Hunter's grape harvest started two weeks earlier than usual, and with lower tonnages making their way into the wineries, it's been a fast and short vintage for the region.
Despite the drop in volume the quality is considered good overall with no weather headaches during vintage. The headaches came from a record dry spring and birds and bats munching their way through ripening grapes.
Chris Tyrrell - CEO Tyrrells and Hunter Valley Wine and Tourism Association President said as the 2024 vintage enters its final stages, all the of the winemakers in the region are more than happy with the quality of what they have in their cellars.
"The vintage was one the earliest on record, starting in the second week of January. Warm and dry conditions in spring 2023 meant the vines were all carrying a lower crop than normal, which is also part of the reason the ripening happened quicker than normal," he said.
"The harvest period has been relatively stress-free in terms of weather, with warm, dry conditions being the majority of the January weather patterns.
"Across the region, yields are averaging approximate 20-30% down on a normal vintage, however quality is extremely high. Semillon and Verdelho both came on quickly with great fruit intensity and acidity, whilst the chardonnay ripened slower and the resulting wines will be elegant and have good depth of flavour.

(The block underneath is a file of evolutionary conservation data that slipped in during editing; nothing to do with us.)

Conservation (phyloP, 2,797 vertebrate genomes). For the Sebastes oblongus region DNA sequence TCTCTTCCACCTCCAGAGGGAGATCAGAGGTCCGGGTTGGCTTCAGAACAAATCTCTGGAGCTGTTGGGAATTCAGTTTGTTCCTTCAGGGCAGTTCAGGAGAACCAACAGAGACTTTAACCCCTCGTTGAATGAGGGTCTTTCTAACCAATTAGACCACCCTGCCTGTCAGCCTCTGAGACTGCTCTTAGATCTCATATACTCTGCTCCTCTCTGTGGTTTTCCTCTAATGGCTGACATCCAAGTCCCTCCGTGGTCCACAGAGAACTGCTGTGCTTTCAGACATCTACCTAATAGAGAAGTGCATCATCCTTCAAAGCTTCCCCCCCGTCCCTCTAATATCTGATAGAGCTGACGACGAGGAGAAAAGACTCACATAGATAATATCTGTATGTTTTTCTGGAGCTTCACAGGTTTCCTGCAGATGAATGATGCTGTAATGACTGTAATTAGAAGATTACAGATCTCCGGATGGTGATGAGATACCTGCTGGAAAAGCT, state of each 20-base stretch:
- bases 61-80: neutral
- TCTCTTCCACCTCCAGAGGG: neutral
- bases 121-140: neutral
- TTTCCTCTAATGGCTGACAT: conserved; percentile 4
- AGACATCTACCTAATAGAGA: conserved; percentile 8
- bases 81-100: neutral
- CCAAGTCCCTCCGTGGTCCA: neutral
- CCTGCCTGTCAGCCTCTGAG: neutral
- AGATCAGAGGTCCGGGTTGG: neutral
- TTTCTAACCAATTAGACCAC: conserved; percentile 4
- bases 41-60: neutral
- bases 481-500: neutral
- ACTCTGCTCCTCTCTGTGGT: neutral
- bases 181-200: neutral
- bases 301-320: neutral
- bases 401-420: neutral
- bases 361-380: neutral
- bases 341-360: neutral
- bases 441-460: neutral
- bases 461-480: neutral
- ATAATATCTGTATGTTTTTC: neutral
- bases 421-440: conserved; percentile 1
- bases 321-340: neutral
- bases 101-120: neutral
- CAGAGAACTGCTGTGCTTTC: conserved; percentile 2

"The Shiraz is being harvested currently and the early blocks which are now fermenting all have outstanding deep colours and rich flavours."
Well known vineyard management consultant and winegrower Ken Bray said the best outcomes this vintage were the result of good management of irrigation.
"The growers who best used their water by irrigating enough at the right time have had very little impacts on the tonnage picked," he said.
"You always learns things each vintage and this one was all about irrigation."
As to the birds and bats some vineyards are more susceptible and people can opt for net protection but it doesn't come cheaply, he said.
There were reports growers had tried hay net wrapping as a cheaper alternative to protect the grapes.